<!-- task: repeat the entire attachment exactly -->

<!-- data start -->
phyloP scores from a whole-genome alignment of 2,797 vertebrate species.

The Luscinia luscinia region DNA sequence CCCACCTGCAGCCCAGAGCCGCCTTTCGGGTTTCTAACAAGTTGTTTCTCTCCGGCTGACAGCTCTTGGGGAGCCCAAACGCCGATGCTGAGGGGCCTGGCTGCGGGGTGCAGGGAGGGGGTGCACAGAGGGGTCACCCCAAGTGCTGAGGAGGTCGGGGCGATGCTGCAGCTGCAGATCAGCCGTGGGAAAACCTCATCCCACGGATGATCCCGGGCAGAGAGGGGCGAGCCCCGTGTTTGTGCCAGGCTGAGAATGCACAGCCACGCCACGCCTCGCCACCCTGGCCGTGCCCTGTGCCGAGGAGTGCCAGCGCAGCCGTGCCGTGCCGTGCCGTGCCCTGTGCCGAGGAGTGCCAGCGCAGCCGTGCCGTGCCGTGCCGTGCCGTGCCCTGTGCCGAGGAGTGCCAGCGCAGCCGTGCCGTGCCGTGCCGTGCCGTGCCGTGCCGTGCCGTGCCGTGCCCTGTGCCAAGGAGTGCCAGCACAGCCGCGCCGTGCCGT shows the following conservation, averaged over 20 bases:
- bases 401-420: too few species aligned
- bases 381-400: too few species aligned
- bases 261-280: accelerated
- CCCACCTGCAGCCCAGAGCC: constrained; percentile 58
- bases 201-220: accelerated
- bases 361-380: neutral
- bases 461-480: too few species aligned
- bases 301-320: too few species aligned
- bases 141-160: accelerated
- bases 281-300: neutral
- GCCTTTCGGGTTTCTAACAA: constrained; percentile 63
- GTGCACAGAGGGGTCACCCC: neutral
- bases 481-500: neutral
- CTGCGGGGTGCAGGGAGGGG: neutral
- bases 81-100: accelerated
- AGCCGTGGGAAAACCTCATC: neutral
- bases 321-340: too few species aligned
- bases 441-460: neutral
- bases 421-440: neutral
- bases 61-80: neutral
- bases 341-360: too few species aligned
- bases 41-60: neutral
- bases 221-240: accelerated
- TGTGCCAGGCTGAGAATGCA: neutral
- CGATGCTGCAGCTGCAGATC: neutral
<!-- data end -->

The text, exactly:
phyloP scores from a whole-genome alignment of 2,797 vertebrate species.

The Luscinia luscinia region DNA sequence CCCACCTGCAGCCCAGAGCCGCCTTTCGGGTTTCTAACAAGTTGTTTCTCTCCGGCTGACAGCTCTTGGGGAGCCCAAACGCCGATGCTGAGGGGCCTGGCTGCGGGGTGCAGGGAGGGGGTGCACAGAGGGGTCACCCCAAGTGCTGAGGAGGTCGGGGCGATGCTGCAGCTGCAGATCAGCCGTGGGAAAACCTCATCCCACGGATGATCCCGGGCAGAGAGGGGCGAGCCCCGTGTTTGTGCCAGGCTGAGAATGCACAGCCACGCCACGCCTCGCCACCCTGGCCGTGCCCTGTGCCGAGGAGTGCCAGCGCAGCCGTGCCGTGCCGTGCCGTGCCCTGTGCCGAGGAGTGCCAGCGCAGCCGTGCCGTGCCGTGCCGTGCCGTGCCCTGTGCCGAGGAGTGCCAGCGCAGCCGTGCCGTGCCGTGCCGTGCCGTGCCGTGCCGTGCCGTGCCGTGCCCTGTGCCAAGGAGTGCCAGCACAGCCGCGCCGTGCCGT shows the following conservation, averaged over 20 bases:
- bases 401-420: too few species aligned
- bases 381-400: too few species aligned
- bases 261-280: accelerated
- CCCACCTGCAGCCCAGAGCC: constrained; percentile 58
- bases 201-220: accelerated
- bases 361-380: neutral
- bases 461-480: too few species aligned
- bases 301-320: too few species aligned
- bases 141-160: accelerated
- bases 281-300: neutral
- GCCTTTCGGGTTTCTAACAA: constrained; percentile 63
- GTGCACAGAGGGGTCACCCC: neutral
- bases 481-500: neutral
- CTGCGGGGTGCAGGGAGGGG: neutral
- bases 81-100: accelerated
- AGCCGTGGGAAAACCTCATC: neutral
- bases 321-340: too few species aligned
- bases 441-460: neutral
- bases 421-440: neutral
- bases 61-80: neutral
- bases 341-360: too few species aligned
- bases 41-60: neutral
- bases 221-240: accelerated
- TGTGCCAGGCTGAGAATGCA: neutral
- CGATGCTGCAGCTGCAGATC: neutral